Players as audience, and why we shouldn't forgive

We have learned to be a forgiving audience. This is not necessarily a good thing.

I used to be a huge fan of CSI. None of the spin-offs, just the original Gil Grissom CSI in Las Vegas. They used all sorts of fancy technologies to solve crimes, they provided twists and turns, and they showed a genuine nerdish excitement for technology. Gadgets: for justice! But the show wasn’t real to life: in the end it was a drama, and it took certain liberties: The speed in which evidence could be processed, the expenditure on resources in order to solve cases. These were never things that bothered me so they never really impinged.

Then there’s the movie Hackers. Lot’s of people love that movie: I can’t stand it. ignoring all the rest of my reasons (the ridiculous poserness of it all, the “You should like us because we’re cool and against the man” crap) my real problem comes down to technology: that hacking involves flying around in some weird cityscape? What was all that typing they were doing? if it was inputting commands, then should they be seeing those commands to proofread? if it’s just flying around, what kind of idiot interface demands full speed typing in order to navigate a city block? Couldn’t deal with it, and there wasn’t enough reason for me to want to suspend disbelief.

I didn’t have to forgive CSI: it never bothered me in the first place. I would have to forgive Hackers too much for it to be enjoyable. Let’s look at one more example, Spartacus: Blood and Sand. Great show. Incredible fun to watch, sex and violence with complicated character desires and motivations. But a lot to forgive: Stupid over the top posing montage’s, grossly over-the-top gore that really can be pandering to the very same “bread and circus” thing that the show means to portray. I choose to overlook these things, I put up with them so that I can get the things I want out of the show: The politics, the interpersonal drama, Lucy Lawless in flagrante delicto. Totally worth it.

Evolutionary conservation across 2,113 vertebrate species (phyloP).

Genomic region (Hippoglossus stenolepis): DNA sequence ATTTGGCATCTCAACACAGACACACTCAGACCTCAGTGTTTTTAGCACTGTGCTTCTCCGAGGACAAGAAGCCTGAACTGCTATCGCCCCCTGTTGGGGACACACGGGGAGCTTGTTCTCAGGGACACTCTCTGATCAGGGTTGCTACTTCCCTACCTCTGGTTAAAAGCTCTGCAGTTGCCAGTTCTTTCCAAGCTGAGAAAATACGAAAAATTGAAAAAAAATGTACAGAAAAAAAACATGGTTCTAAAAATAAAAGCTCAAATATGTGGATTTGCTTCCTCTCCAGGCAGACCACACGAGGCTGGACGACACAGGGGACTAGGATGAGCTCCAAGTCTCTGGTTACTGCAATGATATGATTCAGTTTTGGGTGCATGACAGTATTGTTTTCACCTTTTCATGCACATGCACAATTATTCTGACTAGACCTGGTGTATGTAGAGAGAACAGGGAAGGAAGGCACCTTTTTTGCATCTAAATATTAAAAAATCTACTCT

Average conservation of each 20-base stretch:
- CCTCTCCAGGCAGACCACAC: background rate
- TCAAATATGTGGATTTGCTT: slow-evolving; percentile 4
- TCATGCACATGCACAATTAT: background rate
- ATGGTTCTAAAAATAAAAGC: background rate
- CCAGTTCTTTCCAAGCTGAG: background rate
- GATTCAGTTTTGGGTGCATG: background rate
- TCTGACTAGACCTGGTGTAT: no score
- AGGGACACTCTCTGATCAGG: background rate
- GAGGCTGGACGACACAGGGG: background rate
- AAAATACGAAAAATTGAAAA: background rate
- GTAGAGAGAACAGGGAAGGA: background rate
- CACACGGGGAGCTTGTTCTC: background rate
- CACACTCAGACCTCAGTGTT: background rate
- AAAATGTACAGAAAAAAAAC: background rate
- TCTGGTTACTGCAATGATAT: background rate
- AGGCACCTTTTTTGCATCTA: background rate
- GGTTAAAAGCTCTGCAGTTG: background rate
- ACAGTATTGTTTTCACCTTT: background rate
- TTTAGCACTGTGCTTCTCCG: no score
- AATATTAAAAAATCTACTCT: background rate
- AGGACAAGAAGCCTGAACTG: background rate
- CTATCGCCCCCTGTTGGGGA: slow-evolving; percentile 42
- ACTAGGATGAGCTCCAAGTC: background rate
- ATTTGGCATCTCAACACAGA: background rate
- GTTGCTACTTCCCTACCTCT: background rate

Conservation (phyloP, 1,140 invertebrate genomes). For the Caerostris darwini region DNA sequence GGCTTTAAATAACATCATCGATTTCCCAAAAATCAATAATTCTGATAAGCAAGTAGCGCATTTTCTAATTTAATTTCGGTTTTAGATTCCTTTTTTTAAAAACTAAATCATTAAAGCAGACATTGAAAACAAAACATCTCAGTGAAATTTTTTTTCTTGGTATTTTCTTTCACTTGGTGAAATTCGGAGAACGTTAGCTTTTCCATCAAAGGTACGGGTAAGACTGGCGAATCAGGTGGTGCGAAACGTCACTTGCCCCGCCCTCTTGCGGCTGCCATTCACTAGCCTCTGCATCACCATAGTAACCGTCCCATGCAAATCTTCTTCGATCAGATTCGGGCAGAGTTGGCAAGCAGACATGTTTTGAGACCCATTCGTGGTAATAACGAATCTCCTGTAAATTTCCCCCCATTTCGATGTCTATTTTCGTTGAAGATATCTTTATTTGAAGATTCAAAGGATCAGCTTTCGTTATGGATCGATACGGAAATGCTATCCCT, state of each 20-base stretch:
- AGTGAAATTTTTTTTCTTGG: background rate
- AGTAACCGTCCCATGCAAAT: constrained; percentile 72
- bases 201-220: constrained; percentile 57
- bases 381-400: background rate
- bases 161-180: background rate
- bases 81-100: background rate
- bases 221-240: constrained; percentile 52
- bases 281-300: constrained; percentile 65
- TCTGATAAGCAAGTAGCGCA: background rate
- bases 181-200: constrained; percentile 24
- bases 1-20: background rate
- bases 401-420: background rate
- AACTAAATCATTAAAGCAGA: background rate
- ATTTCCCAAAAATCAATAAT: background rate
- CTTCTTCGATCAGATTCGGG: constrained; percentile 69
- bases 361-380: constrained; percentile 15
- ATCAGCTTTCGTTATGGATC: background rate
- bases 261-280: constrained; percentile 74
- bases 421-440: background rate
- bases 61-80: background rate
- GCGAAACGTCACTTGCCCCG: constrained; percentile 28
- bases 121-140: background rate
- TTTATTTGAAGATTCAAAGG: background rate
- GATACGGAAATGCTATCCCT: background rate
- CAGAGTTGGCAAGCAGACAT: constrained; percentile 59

So, the reason I bring all this up: I’m of the opinion that being a forgiving audience in an RPG is a bad idea. Not the CSI variety, but definitely the Hackers variety and probably the Spartacus variety. We are not the once-removed consumer that other media has: The act of creating the story is not removed in time from us taking it in, creation and consumption are not so divided. But as players, we often have this “well, I

don’t want to step on his/her/it’s fun, so I’ll just let that pass.” I know there’s a number of times in my gaming where someone will say a thing, I won’t be convinced that it makes sense, but I’ll let it pass because I don’t want to be a dick. Make no mistake, that is also a possibility, but I think games succeed better if you are willing to step up and demand from the game those things that you want from it.